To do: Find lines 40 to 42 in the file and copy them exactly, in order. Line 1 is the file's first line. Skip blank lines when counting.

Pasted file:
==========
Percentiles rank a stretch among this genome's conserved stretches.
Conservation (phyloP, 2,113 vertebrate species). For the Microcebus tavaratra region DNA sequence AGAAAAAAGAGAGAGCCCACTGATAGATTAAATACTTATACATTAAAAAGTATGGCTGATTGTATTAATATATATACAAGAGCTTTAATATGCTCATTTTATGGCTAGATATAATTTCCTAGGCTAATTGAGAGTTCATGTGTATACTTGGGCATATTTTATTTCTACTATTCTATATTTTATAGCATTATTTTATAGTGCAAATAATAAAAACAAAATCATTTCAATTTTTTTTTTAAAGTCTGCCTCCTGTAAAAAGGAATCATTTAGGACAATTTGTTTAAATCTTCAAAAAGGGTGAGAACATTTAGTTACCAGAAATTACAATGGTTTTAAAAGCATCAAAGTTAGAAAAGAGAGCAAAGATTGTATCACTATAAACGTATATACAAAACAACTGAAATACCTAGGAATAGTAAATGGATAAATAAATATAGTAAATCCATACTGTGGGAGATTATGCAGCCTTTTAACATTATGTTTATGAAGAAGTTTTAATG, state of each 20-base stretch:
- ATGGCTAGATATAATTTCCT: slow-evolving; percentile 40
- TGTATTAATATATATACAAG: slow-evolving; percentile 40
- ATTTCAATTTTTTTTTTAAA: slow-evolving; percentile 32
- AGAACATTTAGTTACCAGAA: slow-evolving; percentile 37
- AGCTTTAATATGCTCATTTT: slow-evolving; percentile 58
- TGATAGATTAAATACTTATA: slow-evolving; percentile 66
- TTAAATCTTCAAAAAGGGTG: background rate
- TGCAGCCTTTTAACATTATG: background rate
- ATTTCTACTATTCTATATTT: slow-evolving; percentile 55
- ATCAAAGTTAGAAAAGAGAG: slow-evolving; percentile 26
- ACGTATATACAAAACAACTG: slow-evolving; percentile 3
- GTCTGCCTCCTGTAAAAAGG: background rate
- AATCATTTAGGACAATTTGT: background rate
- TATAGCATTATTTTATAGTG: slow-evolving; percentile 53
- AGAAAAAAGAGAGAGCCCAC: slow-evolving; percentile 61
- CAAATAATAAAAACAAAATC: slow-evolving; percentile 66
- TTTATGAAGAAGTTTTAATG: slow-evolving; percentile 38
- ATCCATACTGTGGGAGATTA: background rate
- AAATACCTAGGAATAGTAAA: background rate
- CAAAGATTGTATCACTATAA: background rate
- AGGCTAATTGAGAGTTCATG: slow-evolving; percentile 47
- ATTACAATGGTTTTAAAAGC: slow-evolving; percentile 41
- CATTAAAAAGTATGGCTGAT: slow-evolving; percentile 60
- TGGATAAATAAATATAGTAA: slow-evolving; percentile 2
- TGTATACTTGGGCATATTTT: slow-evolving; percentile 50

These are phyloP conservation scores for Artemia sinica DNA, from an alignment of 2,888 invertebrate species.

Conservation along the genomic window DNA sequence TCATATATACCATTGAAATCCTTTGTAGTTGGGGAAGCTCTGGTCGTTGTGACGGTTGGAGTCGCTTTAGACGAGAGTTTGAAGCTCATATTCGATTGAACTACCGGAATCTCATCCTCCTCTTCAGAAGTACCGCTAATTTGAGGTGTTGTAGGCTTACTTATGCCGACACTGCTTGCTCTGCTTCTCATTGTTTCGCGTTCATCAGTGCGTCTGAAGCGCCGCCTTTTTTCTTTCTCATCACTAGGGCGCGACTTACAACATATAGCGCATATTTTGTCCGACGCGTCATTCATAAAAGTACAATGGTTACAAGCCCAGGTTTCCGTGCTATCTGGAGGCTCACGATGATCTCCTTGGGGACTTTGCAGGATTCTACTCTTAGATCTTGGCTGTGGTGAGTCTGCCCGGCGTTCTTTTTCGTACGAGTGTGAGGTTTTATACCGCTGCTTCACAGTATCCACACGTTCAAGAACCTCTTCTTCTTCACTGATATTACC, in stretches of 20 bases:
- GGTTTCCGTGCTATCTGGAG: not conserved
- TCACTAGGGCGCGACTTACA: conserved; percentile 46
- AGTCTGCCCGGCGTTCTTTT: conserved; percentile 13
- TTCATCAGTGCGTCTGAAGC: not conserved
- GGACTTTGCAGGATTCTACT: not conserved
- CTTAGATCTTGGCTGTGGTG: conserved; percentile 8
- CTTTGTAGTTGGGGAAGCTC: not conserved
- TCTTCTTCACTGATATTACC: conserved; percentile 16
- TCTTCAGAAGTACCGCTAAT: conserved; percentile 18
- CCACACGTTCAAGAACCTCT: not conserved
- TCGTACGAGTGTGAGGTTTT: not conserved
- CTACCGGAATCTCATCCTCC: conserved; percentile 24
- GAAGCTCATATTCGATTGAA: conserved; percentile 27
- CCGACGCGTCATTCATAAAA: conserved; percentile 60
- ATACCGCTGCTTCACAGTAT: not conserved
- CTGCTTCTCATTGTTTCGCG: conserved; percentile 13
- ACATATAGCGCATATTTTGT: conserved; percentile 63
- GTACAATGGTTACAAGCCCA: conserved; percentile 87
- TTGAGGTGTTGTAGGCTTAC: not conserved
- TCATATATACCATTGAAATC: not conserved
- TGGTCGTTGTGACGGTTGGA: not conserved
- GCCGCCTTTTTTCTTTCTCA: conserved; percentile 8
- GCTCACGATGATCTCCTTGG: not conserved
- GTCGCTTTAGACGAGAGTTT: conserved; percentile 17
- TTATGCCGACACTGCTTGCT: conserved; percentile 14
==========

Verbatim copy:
- TCGTACGAGTGTGAGGTTTT: not conserved
- CTACCGGAATCTCATCCTCC: conserved; percentile 24
- GAAGCTCATATTCGATTGAA: conserved; percentile 27